And I say to you, I have also decided to stick to love. For I know that love is ultimately the only answer to mankind's problems. And I'm going to talk about it everywhere I go. I know it isn't popular to talk about it in some circles today. I'm not talking about emotional bosh when I talk about love, I'm talking about a strong, demanding love. ~MLK

On this Martin Luther King Day many of us will listen to snippets, perhaps all, of his great "I Have A Dream" speech, and we should, but civil rights was not the only cause this great American championed, and it is not the only reason we celebrate his life today. He was also a great advocate for ending the war in Vietnam and on August 16, 1967 he gave what many consider his finest speech on poverty in America at the Southern Christian Leadership Conference in Atlanta.

Usually entitled "Where Do We Go From Here: Chaos Or Community?" this is long, powerful, and to this day controversial speech that reminds us that we have, perhaps, made strides in race relations, but almost nothing has changed when it comes to poverty. Millions of our citizens of all races remain poor, but people of color bear the greatest burden. One in five black children lives in poverty. And while the powerful in our nation are engaged in a misguided, punitive approach to reforming our educational system, they are turning a blind eye to the core issue with education in America: poverty. Let this speech be a reminder that whatever we do in the classroom, until we address the debilitating societal sickness of poverty, we will, as a nation, ultimately fail.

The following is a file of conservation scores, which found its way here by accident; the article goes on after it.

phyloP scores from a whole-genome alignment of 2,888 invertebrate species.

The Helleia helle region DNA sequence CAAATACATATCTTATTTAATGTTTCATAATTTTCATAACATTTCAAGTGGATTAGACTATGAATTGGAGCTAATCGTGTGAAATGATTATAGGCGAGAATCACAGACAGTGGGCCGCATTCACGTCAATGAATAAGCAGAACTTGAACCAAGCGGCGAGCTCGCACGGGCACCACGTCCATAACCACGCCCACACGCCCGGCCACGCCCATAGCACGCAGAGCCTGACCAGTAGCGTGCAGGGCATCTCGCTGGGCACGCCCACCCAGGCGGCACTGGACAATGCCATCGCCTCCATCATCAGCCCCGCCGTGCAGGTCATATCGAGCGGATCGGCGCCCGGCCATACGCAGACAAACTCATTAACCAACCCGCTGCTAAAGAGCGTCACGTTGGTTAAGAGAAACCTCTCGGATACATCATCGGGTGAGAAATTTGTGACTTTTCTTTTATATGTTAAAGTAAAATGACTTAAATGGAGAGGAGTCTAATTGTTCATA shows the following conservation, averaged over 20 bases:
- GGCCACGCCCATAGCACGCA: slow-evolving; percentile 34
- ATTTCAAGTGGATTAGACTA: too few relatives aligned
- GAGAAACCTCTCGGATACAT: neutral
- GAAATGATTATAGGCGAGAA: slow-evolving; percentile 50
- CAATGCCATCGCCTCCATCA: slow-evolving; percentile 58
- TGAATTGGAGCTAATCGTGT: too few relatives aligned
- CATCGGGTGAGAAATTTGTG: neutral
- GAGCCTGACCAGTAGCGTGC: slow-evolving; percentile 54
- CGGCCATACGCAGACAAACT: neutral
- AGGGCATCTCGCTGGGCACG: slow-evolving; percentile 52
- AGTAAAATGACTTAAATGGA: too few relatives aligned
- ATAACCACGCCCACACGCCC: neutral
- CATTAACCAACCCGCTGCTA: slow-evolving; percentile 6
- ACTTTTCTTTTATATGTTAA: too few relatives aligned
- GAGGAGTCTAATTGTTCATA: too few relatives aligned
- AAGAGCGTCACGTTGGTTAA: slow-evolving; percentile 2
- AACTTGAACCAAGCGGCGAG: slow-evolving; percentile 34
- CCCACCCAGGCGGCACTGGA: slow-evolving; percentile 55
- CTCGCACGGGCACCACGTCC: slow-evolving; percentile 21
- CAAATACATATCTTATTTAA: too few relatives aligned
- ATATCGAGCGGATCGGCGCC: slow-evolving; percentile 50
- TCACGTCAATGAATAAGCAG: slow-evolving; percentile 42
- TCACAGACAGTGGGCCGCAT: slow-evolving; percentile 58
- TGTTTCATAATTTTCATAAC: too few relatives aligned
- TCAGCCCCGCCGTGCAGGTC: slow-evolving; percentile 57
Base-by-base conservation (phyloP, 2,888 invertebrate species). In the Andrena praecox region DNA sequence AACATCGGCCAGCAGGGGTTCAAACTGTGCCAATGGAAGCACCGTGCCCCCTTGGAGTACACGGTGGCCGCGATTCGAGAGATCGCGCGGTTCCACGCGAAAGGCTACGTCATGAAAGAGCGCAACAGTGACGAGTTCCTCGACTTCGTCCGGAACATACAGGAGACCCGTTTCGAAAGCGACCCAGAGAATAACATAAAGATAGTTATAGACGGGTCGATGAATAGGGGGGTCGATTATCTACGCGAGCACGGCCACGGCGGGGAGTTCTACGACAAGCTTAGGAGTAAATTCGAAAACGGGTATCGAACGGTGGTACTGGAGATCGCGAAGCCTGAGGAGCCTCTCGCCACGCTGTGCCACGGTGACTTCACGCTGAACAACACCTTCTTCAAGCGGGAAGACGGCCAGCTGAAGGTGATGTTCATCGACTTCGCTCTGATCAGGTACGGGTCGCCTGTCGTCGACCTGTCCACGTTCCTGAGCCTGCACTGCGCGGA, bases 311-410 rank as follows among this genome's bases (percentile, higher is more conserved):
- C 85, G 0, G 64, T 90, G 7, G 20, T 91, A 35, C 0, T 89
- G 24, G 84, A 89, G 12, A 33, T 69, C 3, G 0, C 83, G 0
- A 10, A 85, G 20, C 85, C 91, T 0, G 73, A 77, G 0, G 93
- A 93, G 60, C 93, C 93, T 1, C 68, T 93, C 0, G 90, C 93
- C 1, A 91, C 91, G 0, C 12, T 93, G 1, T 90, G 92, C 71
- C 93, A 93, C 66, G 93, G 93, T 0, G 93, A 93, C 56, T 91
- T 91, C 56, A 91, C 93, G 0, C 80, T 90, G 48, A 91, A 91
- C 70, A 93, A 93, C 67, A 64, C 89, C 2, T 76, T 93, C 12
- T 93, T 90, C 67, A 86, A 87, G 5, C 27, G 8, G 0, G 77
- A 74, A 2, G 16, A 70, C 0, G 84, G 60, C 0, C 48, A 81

This is a magnificent, thoughtful and inspiring speech, one that taken in its entirety is guaranteed to make you think, make you sad, and may even make you angry. MLK calls here, for instance, for a "guaranteed national income." I know that's a non-starter for many people, but so was civil rights, so were at one time most of the great things humans have ever done. One reason we celebrate this man today is that so much of what he stood for has proven to be prophetic. If nothing else, we must think about what he has to tell us.

If you'd like to read the entire speech, you'll find the text here.

If you're interested in listening to the entire 1 hour, 8 minute speech, here it is broken into 7 parts.

I've included here the concluding 16 minutes of the speech. I hope it inspires you to listen to the rest.


Martin Luther King - Where Do We Go From Here? (Conclusion) from MLK Speeches on Vimeo.



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Friday, January 12, 2018

Through That Second 15 Minutes




One of the things Seattle's teachers won in their most recent strike was a commitment from the school district that elementary school students would receive a minimum of 30 minutes of recess per day. In fairness, some schools were already providing more than that, but there were several, apparently, that were limiting their youngest students to a meager 15 minutes, but even so, it's actually disheartening to this play-based educator to learn that a half hour is considered a victory.


The ostensible reason for such pathetically restricted recess is that longer recesses cut into that all-important "classroom time," but I also heard that some administrators favor limited or non-existant recesses because when children freely play they are more likely to wind up in conflicts.


Let me be the first to say, "Duh."

As a teacher in a school that engages in no direct instruction, but rather bases its curriculum on the evidence of how children learn best, which is through their own self-selected free play, I'm here to tell you that conflict stands at the center of how learning happens. Our entire school day is, for all intents and purposes, recess, and yes, much of what the children are doing while playing both indoors and out is bicker.